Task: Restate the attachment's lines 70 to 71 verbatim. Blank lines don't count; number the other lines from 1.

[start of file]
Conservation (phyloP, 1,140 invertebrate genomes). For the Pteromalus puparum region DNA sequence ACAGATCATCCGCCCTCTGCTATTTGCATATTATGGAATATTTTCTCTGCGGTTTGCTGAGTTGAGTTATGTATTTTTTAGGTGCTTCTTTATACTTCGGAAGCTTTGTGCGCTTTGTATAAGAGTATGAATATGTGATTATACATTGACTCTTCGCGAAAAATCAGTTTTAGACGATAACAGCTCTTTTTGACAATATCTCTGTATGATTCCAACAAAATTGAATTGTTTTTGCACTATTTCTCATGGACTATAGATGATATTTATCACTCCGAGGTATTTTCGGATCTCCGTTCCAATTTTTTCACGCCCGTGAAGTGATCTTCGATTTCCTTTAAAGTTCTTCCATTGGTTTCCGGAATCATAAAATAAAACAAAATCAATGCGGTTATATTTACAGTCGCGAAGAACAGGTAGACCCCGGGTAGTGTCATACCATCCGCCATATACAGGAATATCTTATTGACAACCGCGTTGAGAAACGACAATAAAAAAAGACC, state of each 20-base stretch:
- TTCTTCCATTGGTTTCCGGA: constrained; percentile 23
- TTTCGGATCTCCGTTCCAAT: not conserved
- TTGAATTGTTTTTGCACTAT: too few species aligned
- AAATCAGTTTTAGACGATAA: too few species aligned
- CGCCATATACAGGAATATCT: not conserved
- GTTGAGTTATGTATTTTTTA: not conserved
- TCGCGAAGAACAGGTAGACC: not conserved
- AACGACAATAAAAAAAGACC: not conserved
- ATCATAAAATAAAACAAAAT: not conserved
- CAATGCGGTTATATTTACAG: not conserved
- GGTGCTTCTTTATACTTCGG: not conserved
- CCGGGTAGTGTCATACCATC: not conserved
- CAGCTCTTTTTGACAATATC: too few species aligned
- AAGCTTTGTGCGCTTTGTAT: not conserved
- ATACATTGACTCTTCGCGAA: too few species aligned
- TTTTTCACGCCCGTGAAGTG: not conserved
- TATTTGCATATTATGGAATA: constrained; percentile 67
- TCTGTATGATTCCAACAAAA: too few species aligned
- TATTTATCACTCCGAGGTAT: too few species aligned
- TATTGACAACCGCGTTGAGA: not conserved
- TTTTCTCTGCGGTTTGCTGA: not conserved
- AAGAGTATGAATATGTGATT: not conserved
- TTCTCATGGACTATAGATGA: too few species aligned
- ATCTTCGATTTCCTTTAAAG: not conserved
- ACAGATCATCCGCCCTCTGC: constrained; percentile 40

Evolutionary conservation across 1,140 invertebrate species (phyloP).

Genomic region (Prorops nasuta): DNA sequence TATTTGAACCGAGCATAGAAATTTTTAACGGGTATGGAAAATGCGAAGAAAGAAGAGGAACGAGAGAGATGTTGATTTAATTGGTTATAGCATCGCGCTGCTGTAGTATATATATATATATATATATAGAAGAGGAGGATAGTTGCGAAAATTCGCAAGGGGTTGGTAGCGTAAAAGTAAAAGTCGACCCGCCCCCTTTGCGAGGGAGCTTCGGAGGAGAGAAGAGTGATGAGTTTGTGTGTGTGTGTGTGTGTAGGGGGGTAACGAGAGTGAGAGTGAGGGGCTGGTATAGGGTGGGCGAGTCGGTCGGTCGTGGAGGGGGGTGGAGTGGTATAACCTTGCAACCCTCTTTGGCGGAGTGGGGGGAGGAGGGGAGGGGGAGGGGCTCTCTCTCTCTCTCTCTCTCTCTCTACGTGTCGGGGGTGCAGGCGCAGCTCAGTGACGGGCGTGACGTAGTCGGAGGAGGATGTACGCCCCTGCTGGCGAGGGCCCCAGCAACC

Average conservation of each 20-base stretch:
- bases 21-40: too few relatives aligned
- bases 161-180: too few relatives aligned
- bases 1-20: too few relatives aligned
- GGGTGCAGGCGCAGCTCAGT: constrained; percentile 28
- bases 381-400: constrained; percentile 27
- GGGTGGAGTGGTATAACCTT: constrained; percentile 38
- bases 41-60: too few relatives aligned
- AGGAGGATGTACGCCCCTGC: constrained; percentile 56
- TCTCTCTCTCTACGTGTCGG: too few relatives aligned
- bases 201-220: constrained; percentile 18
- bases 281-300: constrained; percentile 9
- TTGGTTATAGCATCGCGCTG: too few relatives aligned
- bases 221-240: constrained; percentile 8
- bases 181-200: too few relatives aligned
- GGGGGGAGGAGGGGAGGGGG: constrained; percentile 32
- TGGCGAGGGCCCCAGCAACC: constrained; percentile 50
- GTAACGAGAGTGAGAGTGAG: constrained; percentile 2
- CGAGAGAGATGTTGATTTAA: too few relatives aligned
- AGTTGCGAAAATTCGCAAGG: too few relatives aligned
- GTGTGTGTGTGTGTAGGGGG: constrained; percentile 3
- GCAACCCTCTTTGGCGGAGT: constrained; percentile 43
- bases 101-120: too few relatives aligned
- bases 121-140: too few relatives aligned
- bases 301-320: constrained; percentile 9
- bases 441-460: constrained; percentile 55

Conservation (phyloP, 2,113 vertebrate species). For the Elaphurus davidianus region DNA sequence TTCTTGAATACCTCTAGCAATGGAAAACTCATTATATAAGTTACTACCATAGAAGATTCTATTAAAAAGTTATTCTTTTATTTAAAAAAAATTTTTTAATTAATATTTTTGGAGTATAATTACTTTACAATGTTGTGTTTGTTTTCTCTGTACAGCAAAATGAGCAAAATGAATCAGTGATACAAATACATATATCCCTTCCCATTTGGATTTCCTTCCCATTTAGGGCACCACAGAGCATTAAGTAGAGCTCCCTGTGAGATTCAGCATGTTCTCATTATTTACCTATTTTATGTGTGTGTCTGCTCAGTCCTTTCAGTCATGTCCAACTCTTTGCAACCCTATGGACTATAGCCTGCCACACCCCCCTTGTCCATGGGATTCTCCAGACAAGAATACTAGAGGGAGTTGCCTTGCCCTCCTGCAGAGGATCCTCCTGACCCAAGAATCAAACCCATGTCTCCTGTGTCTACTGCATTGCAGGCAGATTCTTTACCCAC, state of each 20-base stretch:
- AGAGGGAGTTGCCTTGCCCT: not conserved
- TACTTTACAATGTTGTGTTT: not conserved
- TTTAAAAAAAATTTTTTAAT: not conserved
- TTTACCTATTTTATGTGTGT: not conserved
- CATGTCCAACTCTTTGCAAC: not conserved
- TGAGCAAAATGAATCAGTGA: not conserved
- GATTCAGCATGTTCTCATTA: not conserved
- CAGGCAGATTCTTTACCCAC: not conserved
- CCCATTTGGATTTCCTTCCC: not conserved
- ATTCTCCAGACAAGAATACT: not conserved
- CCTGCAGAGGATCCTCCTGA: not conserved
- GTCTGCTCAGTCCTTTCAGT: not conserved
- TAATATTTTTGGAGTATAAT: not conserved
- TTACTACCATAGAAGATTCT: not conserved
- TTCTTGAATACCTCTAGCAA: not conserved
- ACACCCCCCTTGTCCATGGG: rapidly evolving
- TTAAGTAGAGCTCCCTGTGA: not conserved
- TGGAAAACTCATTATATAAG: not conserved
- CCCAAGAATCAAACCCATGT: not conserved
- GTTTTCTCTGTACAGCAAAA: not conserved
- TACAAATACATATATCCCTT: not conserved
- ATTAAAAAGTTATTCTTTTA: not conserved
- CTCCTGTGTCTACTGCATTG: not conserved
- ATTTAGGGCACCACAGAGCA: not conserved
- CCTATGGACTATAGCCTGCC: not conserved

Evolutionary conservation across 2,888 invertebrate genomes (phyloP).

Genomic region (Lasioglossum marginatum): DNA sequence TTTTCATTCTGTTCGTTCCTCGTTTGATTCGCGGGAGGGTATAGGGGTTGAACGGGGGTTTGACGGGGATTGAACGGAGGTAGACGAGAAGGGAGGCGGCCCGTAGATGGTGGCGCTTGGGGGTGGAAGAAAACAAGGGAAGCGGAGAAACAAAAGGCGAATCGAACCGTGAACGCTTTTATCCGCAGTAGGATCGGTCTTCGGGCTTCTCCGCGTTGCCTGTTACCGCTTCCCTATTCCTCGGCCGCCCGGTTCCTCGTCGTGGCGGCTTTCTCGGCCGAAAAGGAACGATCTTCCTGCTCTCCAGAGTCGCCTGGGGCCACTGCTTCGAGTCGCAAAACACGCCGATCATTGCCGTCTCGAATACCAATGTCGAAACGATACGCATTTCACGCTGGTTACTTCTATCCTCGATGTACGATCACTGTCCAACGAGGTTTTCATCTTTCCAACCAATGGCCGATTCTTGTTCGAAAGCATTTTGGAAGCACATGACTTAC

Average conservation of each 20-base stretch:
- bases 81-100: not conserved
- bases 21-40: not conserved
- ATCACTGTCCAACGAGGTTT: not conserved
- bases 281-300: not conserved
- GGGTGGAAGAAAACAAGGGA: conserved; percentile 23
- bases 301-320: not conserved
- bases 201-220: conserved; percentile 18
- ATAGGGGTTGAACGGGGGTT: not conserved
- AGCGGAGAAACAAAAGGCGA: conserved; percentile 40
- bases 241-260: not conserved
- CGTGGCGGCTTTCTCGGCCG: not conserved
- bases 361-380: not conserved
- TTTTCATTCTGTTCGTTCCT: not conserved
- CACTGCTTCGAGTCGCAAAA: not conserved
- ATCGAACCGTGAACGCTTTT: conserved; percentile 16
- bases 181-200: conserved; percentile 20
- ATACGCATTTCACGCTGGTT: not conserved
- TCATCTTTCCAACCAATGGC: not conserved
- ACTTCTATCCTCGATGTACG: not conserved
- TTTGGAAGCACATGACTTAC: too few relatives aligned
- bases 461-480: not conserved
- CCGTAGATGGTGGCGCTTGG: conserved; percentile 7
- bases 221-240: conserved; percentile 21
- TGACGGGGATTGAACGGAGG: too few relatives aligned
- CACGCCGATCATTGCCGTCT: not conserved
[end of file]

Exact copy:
- TTCTTGAATACCTCTAGCAA: not conserved
- ACACCCCCCTTGTCCATGGG: rapidly evolving